25 May 2015
Beauty is restrictive. It manifests as people with symmetrical features, thin bodies, and appropriately gendered behavior. There is no room for ambiguity, no room for deviations. Beauty is unkind.
For a brief moment in time, beauty was liberating. It manifested as a person with grotesque makeup, rotund body, and queer behavior. Ambiguity and deviation were essential. Beauty was Divine.
In the 1960s, Harris Glenn Milstead was a shy, closeted teenager growing up in Baltimore, Maryland. He was bullied for being fat and effeminate. He compensated through kindness, an obligatory heterosexual fling, and the occasional impersonation of Elizabeth Taylor. Meeting John Waters changed all that. A fellow teenager and amateur filmmaker, Waters relished tapping into Glenn’s latent frustration and anger. He cast Glenn as bawdy, reckless women. He fashioned him into an “inflated Jayne Mansfield,” a living hyperbole in gold lame and cha-cha heels. Whether his characters were toting guns, hitting on men, or getting molested by giant lobsters, Glenn’s dedication to Waters’ twisted artistic vision earned him the name Divine. There was no looking back.
The 1970s brought two of the most (in)famous Waters and Divine collaborations: Pink Flamingos (1972) and Female Trouble (1974). In the former, Divine plays Babs Johnson, a trailer-park outlaw bent on earning the title of “the filthiest person alive.” She proves her worthiness by defecating on private property, stashing raw meat up her dress, performing fellatio on her son, and gnawing on the limbs of trespassing policemen. Of course, what truly marks Babs as filth—and Divine as a “cinematic terrorist”—is the consumption of actual dog feces. This stunt primed audiences for Divine’s subsequent turn as Dawn Davenport in Female Trouble.
From her beginning as a teen runaway to her end as a mentally unstable convict, Dawn considers herself a “thief and a shit-kicker” who will stop at nothing to be famous. She works her way up the social ladder by stealing, hustling, and conniving. Once equally corrupt modeling agents take a liking to her, Dawn caves to their every whim. At the height of her fame, she injects eyeliner like a drug, kills her own daughter, and turns facial disfigurement into high fashion. In a true testament to her delusions, Dawn’s final words from the electric chair mimic those of a Hollywood acceptance speech. She dies just as she lived: as a legend in her own mind.
These two films capture Divine at his most shocking and most infamous. As Babs and Dawn he debased what is pure and normative; he spat in the face of bodily, sexual, and gendered expectations through sheer militancy. Yet, to claim that Divine’s influence ends at this level would be a disservice to his memory. Though his reign as a so-called “drag terrorist” was certainly groundbreaking, his later roles were also revolutionary in their own right. As Francine Fishpaw in Polyester (1981) and Edna Turnblad in Hairspray (1988), Divine proved maternity was just as effective as militancy when it came to modes of subversion.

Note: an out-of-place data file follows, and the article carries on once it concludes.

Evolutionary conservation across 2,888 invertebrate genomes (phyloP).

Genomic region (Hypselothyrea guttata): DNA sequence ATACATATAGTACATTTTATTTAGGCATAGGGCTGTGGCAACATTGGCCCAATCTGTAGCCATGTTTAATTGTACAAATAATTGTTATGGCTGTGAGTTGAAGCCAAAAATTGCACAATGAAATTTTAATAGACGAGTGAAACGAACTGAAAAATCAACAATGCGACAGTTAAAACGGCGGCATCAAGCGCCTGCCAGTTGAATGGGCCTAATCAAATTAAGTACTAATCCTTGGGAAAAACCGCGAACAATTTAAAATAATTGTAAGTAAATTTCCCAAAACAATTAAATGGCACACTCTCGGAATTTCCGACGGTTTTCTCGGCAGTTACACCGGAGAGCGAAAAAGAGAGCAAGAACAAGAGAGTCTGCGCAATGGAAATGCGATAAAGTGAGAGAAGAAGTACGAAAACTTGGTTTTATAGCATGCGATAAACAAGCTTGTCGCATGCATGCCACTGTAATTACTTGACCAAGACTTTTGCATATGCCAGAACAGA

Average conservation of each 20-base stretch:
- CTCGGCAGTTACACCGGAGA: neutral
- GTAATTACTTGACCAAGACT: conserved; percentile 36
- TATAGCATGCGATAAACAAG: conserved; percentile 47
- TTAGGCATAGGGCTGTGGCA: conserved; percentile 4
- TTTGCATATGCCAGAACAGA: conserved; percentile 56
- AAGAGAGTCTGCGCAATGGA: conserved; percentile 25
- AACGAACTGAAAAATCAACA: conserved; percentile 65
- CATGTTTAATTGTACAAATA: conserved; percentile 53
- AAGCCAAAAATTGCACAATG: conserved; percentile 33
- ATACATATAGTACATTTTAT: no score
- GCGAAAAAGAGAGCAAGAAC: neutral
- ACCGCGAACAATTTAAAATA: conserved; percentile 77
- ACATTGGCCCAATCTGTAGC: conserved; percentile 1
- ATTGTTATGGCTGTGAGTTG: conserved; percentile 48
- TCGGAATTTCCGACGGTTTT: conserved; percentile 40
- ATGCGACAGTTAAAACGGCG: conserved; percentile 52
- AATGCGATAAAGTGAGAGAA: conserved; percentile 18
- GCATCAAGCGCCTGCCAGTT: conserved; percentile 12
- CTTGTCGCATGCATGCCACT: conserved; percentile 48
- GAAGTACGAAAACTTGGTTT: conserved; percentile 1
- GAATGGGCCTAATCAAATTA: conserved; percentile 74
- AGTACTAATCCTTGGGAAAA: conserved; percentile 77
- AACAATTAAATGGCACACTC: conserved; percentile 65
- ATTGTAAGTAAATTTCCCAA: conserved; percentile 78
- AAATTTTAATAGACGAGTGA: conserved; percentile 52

By wearing conservative clothes, matronly wigs, and minimal makeup, Divine showcased his dedication to acting as well as to challenging the precedents of drag. No longer were his characters flaunting risqué fashions and committing random acts of debauchery. Now they were vulnerable, loving matriarchs tending to their homes. Another actor in Divine’s position could have easily fallen back on misogynistic tropes. He could have handled this type of femininity with the same level of critique and dismissal as the rest of normative society. Instead, Divine imbued the women with pathos and believability. He made them seem every bit as important as the roles that came before.
Divine’s untimely death in 1988 put a stop to his groundbreaking roles. However, in his short lifetime, he managed to embody gender expressions that had never before been represented. He provided an unconventional model for queerness, one in which ugliness, fatness, and gender fluidity could shine, a model that has yet to be matched in terms of its audaciousness and influence. Most importantly, he encouraged viewers to live by their own rules and to embrace their identities, no matter how scandalous or subdued they may be. For all of these reasons, Divine was truly beautiful.
Author: Laura Pohlman
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